Why are people in Provo, Utah, smiling so big? After all, they’re in the middle of nowhere, far, far from the bright lights of the bigger cities like New York and Los Angeles that everyone knows are supposed to be the most entertaining places on the planet.
It turns out that these Utahans might be flashing those ear-to-ear grins because a) they’re decidedly not anywhere close to these big cities, and b) they’ve heard they live in what’s objectively being called the happiest place in the country.
This honor came directly from the Gallup-Healthways Well-Being Index, which surveys people around the world about positive and negative qualities where they live, work and play.
According to Healthways, which puts together the annual “State of American Well-Being,” more than 178,000 people were interviewed about their physical and emotional health, general environment, social factors, access to health care, shelter, food, and other measurements.
Though true happiness is not easy to quantify, the Healthways site said its goal is to scientifically come up with reasons why one community’s well-being is higher or lower. Each larger population area in the U.S. and 40 other countries receive a ranking.
From the 2013 list, the Provo-Orem community came out on top of the 189 U.S. metropolitan communities. The Today Show said the findings indicated that Provo was a “quietly awesome place to live.”
What’s Special about Provo
City officials give credit to many factors, including the region’s natural beauty, opportunities, and generally nice residents. After all, its official motto is “Welcome Home” which extends to everyone from businesses to tourists to people already living there.
The “Quality of Life” section of the official Provo web site gives special attention to the Covey Center for the Arts, which offers regular entertainment, including touring national performances and fun local shows, and a unified public transit system that includes an airport, light rail, and bicycle trails.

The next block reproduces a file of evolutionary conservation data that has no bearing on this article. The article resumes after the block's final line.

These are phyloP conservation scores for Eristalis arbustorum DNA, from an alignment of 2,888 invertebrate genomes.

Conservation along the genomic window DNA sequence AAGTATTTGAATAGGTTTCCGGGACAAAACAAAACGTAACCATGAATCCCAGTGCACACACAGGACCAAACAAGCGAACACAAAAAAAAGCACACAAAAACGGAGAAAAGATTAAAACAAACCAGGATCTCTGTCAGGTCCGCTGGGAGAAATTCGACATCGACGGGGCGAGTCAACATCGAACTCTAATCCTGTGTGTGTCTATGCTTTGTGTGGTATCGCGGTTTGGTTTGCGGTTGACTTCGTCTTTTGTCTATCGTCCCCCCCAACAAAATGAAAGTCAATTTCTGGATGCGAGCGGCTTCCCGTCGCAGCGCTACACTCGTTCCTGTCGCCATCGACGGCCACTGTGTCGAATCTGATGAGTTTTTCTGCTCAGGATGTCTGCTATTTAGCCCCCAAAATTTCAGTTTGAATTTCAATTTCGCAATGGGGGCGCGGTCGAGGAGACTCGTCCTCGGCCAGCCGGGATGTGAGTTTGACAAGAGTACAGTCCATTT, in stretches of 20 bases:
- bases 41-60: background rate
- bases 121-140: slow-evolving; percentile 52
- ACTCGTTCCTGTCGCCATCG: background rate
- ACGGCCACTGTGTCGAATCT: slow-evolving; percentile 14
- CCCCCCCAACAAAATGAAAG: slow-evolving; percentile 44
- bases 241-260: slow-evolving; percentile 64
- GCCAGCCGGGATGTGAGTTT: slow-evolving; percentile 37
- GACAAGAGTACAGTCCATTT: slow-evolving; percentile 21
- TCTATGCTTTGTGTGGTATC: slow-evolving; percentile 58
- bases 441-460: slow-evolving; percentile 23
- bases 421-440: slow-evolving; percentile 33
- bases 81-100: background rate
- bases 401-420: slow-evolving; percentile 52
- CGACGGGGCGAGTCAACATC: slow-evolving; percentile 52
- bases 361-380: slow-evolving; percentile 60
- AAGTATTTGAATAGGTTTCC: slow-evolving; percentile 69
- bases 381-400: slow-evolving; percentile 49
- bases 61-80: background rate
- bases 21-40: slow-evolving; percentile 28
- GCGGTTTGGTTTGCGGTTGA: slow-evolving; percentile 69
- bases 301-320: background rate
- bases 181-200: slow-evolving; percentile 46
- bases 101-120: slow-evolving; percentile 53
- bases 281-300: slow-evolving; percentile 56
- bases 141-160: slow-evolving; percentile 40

The Provo site also credited the local economy with providing jobs and lower unemployment than the national average, plus a lower cost of living.
Another plus of the Provo area is that it’s one of three communities with Google Fiber, considered to be 100 times faster than traditional broadband. Google has initially offered the fiber optic service to Provo, Austin, Texas, and Kansas City, Mo.
The impressive ranking on the Gallup-Healthways Well-Being Index joins a large collection of other awards and recognitions that Provo has received over the years.
Livavbility website included it as No. 17 in its list of 100 best places to live in the U.S. in 2014, and praised its scenery, recreation opportunities, growing arts scene, shopping, dining and access to health care. Moreover, Forbes ranked it as No. 2 in terms as the best place for business and careers, just slightly below Des Moines, Iowa.
Other Happy Communities
Business Insider discussed the latest happiness/well-being index figures in late March, and took note that Lincoln, Neb., dropped from last year’s No. 1 spot all the way to 10. Being ranked 10th among so many obviously welcoming communities is a definite asset but also a big dip.
Following Provo-Orem on the newest list included Colorado cities Boulder and Fort Collins/Loveland, then Honolulu and San Jose/Sunnyvale/Santa Clara, Calif.
At the other end of the scale, the same communities stayed at or close to the bottom. In 2013, readers were told that Charleston, W. Va., had the lowest ranking, but this year Business Insider said it was second to last, and the bottom spot was now claimed by Huntington-Ashland W.Va., Ken., and Ohio.